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Ferdinand I of Austria

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Subject: Franz Joseph I of Austria, Francis II, Holy Roman Emperor, Josip Jelačić, Klemens von Metternich, Joseph II, Holy Roman Emperor
Collection: 1793 Births, 1875 Deaths, 19Th-Century Austrian People, 19Th-Century Monarchs in Europe, Bohemian Monarchs, Bohemian Princes, Counts of Flanders, Dukes of Opole, Emperors of Austria, Grand Masters of the Order of Saint Stephen of Hungary, Grand Masters of the Order of the Golden Fleece, House of Habsburg-Lorraine, Kings of Croatia, Kings of Hungary, Kings of Rus', Knights Grand Cross of the Order of Saint Ferdinand and of Merit, Knights of the Golden Fleece, Monarchs Who Abdicated, People of the Revolutions of 1848, People with Epilepsy, People with Hydrocephalus, Royalty and Nobility with Disabilities, Rulers of Transylvania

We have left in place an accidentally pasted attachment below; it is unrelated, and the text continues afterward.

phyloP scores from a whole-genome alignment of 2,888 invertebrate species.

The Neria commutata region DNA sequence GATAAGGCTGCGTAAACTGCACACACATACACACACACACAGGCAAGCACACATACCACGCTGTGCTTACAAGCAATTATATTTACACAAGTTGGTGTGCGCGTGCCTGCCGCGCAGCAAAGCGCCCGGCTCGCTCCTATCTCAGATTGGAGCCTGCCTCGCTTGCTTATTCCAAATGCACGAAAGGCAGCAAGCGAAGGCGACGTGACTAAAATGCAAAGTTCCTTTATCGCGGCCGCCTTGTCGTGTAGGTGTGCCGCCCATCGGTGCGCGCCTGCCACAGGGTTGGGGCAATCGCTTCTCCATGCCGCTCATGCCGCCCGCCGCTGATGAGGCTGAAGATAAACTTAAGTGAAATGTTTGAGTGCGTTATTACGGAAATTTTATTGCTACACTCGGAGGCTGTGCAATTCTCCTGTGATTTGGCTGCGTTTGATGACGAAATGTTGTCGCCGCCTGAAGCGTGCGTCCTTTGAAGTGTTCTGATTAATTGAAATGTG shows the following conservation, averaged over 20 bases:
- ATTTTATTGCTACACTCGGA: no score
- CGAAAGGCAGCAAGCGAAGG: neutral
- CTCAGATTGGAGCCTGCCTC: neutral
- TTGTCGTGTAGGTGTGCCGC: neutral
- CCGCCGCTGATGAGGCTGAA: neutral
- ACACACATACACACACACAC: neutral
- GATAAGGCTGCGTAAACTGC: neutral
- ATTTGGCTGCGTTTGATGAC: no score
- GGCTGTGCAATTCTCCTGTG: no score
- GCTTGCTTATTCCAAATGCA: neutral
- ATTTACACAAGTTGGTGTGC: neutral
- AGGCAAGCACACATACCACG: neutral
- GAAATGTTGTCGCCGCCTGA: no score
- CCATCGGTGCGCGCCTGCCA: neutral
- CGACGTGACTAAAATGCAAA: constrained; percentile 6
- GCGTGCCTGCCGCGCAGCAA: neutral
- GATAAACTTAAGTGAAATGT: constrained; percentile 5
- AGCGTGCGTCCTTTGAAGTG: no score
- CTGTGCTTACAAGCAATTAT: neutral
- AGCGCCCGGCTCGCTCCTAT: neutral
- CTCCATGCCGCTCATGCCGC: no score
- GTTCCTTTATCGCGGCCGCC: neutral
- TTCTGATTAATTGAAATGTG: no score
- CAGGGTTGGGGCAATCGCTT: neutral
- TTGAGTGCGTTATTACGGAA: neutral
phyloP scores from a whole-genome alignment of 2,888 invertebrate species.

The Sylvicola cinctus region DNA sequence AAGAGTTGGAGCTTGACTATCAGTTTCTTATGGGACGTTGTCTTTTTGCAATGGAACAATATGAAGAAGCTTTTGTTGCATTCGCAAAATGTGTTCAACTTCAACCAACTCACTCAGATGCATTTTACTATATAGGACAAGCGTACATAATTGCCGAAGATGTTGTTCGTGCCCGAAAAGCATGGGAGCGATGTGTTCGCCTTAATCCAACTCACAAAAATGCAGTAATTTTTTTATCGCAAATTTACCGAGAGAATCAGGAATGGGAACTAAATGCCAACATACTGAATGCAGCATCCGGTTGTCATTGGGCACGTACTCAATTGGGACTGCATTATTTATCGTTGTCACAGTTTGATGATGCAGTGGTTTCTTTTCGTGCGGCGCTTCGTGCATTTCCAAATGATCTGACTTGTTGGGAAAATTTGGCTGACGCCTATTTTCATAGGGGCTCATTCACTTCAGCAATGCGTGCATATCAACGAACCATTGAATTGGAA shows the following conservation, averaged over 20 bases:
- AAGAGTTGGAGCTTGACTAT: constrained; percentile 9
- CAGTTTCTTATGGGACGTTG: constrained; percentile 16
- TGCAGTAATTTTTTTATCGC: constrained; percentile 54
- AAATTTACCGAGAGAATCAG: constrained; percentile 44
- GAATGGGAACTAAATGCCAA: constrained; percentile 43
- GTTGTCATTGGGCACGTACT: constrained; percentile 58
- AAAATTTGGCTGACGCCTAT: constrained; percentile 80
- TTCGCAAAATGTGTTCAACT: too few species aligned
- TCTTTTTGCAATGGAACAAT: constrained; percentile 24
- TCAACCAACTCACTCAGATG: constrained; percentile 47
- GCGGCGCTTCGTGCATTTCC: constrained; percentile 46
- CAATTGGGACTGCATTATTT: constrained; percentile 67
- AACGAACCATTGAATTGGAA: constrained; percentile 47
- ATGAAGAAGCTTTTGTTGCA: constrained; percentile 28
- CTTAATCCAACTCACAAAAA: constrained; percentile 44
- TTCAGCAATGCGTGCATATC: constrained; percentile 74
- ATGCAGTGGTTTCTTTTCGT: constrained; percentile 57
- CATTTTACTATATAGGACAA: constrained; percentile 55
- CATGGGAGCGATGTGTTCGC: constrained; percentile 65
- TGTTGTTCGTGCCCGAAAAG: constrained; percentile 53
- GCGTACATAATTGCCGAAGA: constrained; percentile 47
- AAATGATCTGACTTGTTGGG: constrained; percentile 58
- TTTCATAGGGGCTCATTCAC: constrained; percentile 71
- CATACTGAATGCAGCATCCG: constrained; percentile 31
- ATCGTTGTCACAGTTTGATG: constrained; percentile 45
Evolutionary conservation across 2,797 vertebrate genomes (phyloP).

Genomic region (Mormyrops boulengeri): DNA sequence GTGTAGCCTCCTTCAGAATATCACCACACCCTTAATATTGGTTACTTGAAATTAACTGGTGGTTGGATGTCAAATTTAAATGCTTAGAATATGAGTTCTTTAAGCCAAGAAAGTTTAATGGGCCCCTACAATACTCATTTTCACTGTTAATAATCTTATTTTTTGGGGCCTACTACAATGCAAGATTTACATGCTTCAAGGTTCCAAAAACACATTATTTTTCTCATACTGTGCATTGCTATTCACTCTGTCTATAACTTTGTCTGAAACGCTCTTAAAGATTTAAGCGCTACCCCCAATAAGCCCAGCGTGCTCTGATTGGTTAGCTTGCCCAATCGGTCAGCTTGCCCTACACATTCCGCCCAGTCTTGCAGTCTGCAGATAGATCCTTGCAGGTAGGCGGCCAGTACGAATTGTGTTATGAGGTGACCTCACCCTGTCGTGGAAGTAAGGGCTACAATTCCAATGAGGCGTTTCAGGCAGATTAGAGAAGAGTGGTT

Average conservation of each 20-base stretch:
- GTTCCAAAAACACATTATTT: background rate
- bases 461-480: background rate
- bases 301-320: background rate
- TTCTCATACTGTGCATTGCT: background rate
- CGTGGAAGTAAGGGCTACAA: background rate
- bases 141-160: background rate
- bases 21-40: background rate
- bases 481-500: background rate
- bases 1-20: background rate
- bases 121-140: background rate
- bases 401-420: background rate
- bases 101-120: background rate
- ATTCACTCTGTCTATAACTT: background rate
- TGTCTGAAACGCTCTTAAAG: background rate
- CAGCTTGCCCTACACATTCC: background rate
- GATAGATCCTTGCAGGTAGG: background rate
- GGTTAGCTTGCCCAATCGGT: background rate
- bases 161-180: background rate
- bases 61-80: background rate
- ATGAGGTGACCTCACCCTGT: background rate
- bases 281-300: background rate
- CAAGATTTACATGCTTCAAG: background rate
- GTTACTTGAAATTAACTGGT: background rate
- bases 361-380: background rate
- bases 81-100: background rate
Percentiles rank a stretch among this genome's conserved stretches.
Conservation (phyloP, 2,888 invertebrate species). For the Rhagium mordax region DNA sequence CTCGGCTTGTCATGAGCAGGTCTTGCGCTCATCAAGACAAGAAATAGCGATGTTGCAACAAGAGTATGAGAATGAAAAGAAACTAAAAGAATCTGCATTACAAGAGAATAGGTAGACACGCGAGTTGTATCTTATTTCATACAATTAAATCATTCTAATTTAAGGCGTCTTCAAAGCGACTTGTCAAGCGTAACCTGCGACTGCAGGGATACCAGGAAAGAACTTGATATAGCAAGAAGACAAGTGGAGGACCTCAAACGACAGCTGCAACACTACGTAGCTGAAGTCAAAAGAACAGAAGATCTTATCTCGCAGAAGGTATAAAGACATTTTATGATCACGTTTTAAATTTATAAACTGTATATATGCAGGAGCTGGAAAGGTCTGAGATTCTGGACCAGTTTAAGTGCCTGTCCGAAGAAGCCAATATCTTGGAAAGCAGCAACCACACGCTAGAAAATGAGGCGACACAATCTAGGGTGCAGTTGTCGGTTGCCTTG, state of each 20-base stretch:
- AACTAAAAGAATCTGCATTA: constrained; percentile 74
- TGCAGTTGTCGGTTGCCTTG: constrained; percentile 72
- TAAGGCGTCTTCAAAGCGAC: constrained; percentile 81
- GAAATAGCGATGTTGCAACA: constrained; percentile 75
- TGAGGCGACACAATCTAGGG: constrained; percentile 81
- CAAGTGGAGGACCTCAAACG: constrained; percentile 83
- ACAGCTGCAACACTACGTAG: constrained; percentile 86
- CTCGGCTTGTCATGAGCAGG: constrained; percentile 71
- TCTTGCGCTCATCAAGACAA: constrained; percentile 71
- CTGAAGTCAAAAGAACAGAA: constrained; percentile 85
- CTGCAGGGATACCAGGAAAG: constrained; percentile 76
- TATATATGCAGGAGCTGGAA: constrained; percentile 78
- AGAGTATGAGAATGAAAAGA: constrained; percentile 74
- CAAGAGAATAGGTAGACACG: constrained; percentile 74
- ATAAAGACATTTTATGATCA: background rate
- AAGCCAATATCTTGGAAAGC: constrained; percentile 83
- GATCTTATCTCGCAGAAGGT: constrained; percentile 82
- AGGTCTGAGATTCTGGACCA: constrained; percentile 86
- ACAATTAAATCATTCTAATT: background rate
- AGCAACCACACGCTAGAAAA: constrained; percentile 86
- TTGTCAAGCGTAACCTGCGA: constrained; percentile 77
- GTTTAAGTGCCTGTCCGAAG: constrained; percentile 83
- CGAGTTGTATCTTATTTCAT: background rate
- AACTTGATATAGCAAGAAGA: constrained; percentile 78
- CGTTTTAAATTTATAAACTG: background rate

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Ferdinand I of Austria

Ferdinand I and V
Portrait of Kaiser Ferdinand I, c. 1830
Emperor of Austria
King of Hungary and Croatia
King of Bohemia
King of Lombardy–Venetia
Reign 2 March 1835 – 2 December 1848
Coronation 28 September 1830, Pressburg
(Hungary and Croatia)
7 September 1836, Prague
(Bohemia)
6 September 1838, Milan
(Lombardy–Venetia)
Predecessor Francis I
Successor Franz Joseph I of Austria
Born (1793-04-19)19 April 1793
Vienna, Archduchy of Austria, Holy Roman Empire[1]
Died 29 June 1875(1875-06-29) (aged 82)
Prague, Kingdom of Bohemia, Austria-Hungary[1]
Burial Imperial Crypt
Spouse Maria Anna of Savoy
Full name
Ferdinand Charles Leopold Joseph Francis Marcelin
House House of Habsburg-Lorraine
Father Francis II, Holy Roman Emperor
Mother Maria Theresa of the Two Sicilies
Religion Roman Catholicism